VEGF and refractive error.

Mannheim, Germany, Beijing, China.
Ophthalmology (Impact Factor: 5.56). 11/2010; 117(11):2234.e1. DOI: 10.1016/j.ophtha.2009.12.006
Source: PubMed
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    ABSTRACT: Purpose: To examine whether vascular endothelial growth factor (VEGF) as one of the most important intraocular cytokines for angiogenesis and increased vascular permeability is associated with Coats' disease. Methods: The clinical interventional study included 28 patients with Coats' disease and seven control patients with congenital cataract. During intraocular surgery, we obtained aqueous humour samples in which the VEGF concentration was measured by double-antibody sandwich enzyme-linked immunosorbent assay (ELISA). Coats' disease was graded into four stages. Results: The mean aqueous VEGF level was significantly higher in the Coats' study group than in the control group (158 ± 88 versus 97 ± 21 pg/ml; p = 0.002). The VEGF concentrations increased significantly (p < 0.001) from 91 ± 32 pg/ml in Coats' disease stage 2 to 100 ± 37 pg/ml in stage 3A1, 185 ± 56 pg/ml in stage 3A2 to 256 ± 93 pg/ml in patients with stage 3B. Vascular endothelial growth factor concentrations in Coats' stage 2 and 3A1 did not differ significantly from the values in the control group. Parallel to the association with the stage of the diseases, the VEGF concentrations were significantly (p < 0.001) correlated with extent of exudative retinal detachment. Conclusions: Increasing severity of Coats' disease is significantly associated with intraocular VEGF concentrations. These results favour the intravitreal application of anti-VEGF drugs as medical therapy of Coats' diseases.
    Acta ophthalmologica 06/2013; · 2.44 Impact Factor
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    ABSTRACT: To summarize relevant evidence investigating the associations between refractive error and age-related macular degeneration (AMD). Systematic review and meta-analysis. We searched Medline, Web of Science, and Cochrane databases as well as the reference lists of retrieved articles to identify studies that met the inclusion criteria. Extracted data were combined using a random-effects meta-analysis. Studies that were pertinent to our topic but did not meet the criteria for quantitative analysis were reported in a systematic review instead. Pooled odds ratios (ORs) and 95% confidence intervals (CIs) for the associations between refractive error (hyperopia, myopia, per-diopter increase in spherical equivalent [SE] toward hyperopia, per-millimeter increase in axial length [AL]) and AMD (early and late, prevalent and incident). Fourteen studies comprising over 5800 patients were eligible. Significant associations were found between hyperopia, myopia, per-diopter increase in SE, per-millimeter increase in AL, and prevalent early AMD. The pooled ORs and 95% CIs were 1.13 (1.06-1.20), 0.75 (0.56-0.94), 1.10 (1.07-1.14), and 0.79 (0.73-0.85), respectively. The per-diopter increase in SE was also significantly associated with early AMD incidence (OR, 1.06; 95% CI, 1.02-1.10). However, no significant association was found between hyperopia or myopia and early AMD incidence. Furthermore, neither prevalent nor incident late AMD was associated with refractive error. Considerable heterogeneity was found among studies investigating the association between myopia and prevalent early AMD (P = 0.001, I2 = 72.2%). Geographic location might play a role; the heterogeneity became non-significant after stratifying these studies into Asian and non-Asian subgroups. Refractive error is associated with early AMD but not with late AMD. More large-scale longitudinal studies are needed to further investigate such associations.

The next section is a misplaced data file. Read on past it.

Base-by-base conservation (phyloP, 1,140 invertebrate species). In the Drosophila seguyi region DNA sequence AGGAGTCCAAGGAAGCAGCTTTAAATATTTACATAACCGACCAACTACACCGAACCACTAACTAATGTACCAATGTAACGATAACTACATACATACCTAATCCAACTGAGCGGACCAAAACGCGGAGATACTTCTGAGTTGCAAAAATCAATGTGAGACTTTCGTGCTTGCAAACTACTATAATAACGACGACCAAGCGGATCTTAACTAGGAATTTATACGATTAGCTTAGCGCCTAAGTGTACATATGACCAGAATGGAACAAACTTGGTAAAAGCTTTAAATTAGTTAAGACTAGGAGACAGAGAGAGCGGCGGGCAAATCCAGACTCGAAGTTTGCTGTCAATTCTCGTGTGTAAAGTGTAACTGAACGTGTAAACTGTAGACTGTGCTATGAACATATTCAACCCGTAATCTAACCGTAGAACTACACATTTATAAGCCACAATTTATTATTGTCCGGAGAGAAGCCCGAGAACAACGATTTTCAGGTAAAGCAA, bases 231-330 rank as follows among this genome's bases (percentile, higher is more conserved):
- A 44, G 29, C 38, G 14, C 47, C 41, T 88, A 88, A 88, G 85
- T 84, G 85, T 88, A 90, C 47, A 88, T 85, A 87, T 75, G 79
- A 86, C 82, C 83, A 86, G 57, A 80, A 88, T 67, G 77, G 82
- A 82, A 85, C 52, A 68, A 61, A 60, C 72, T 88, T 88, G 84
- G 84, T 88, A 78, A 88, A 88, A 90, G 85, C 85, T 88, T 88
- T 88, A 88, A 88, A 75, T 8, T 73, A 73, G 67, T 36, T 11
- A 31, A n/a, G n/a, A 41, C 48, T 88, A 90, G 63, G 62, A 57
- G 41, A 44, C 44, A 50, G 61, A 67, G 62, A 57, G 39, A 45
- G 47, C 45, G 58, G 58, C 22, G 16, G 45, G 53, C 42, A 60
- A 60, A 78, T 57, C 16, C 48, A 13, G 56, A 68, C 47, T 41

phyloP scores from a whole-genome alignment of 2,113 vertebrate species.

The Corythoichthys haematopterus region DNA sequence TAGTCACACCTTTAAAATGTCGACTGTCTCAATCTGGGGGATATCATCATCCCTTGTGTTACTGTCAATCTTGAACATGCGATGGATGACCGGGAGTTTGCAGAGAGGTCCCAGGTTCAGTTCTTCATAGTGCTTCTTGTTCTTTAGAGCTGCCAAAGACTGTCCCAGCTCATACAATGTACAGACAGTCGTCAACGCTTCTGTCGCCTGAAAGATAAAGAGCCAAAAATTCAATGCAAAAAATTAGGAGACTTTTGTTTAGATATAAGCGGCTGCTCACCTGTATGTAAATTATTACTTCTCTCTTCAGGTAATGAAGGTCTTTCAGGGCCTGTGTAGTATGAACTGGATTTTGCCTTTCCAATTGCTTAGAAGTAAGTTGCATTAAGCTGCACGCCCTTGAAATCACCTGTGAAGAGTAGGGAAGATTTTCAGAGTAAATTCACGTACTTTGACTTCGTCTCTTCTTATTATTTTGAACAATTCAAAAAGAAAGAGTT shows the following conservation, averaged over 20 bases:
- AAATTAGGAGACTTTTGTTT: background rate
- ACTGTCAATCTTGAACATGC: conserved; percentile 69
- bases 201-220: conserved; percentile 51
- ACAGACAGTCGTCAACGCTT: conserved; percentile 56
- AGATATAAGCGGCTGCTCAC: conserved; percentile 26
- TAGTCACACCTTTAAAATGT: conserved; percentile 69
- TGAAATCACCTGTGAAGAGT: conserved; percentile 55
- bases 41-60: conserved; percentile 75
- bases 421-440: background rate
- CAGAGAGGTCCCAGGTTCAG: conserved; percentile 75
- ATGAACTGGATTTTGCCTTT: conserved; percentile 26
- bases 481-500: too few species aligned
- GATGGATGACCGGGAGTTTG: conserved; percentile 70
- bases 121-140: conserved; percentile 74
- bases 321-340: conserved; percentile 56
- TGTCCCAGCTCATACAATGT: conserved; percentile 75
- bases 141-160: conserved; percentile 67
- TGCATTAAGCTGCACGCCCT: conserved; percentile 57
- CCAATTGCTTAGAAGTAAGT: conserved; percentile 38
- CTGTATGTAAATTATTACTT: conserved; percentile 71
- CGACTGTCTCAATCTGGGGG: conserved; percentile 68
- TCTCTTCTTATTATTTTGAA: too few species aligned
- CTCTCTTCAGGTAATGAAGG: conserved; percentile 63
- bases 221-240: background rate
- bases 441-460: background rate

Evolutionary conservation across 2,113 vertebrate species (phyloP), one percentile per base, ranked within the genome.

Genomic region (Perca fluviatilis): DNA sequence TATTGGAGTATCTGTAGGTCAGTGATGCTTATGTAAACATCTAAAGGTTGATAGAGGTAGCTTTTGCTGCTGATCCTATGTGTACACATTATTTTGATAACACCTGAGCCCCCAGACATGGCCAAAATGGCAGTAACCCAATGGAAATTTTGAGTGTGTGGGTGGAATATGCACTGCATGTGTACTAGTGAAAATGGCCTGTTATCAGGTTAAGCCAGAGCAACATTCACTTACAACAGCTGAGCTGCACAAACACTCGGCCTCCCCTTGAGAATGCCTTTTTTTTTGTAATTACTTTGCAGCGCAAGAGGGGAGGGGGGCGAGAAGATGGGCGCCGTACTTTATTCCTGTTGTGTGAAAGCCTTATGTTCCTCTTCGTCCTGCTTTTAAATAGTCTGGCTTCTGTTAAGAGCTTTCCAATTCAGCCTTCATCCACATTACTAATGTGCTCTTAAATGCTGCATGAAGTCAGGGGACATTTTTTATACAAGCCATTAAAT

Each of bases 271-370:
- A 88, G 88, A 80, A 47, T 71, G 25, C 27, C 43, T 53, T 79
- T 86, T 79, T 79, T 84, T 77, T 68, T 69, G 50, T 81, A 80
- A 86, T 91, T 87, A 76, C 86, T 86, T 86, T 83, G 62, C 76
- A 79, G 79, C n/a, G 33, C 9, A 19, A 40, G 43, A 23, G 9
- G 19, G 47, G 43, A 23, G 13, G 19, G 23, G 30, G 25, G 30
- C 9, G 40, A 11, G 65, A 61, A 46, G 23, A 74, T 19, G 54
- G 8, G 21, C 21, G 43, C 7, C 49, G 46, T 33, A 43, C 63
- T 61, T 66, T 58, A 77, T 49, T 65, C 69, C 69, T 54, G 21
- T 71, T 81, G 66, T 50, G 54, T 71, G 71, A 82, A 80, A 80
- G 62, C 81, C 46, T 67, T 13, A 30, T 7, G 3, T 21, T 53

PLoS ONE 01/2014; 9(3):e90897. · 3.53 Impact Factor
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    ABSTRACT: Purpose: To determine the relationship between axial length (AL), retinal function, and relative oxygen (O2) consumption to better understand the protective effect of axial elongation on diabetic retinopathy development. Methods: Measurements of AL, multifocal electroretinogram (mfERG) and relative O2 consumption (difference between arteriolar and venular O2 saturation levels or A-V difference) were performed on 50 healthy individuals. The relationships between AL, mfERG amplitude and A-V difference were analysed using linear regression models. Path analysis was performed to determine the direct and indirect effects (via mfERG amplitude) of AL on A-V difference. Results: mfERG P1 amplitude was positively associated with A-V difference (β = 0.33; 95% confidence interval (CI): 0.23 to 0.42). Increased AL was significantly associated with a decrease in A-V difference (β = -1.08; 95%CI: -1.52 to -0.65) as well as a decrease in retinal function (β= -3.14, 95%CI -4.07 to -2.20). Path analysis models including AL (study factor), retinal function (intermediate variable) and A-V difference (outcome variable) showed that AL had little direct association with A-V difference (βp = -0.002), while the indirect effect of AL on A-V difference via changes in retinal function were substantial (βp = -0.51). Conclusion: In eyes with longer AL, the reduction in A-V difference is explained by the parallel reduction in retinal function. These findings suggest that longer eyes have decreased retinal function and O2 consumption, and thus are relatively less hypoxic in the presence of diabetes, which may partly explain the reduced risk of DR in these eyes.
    Investigative ophthalmology & visual science 10/2013; · 3.43 Impact Factor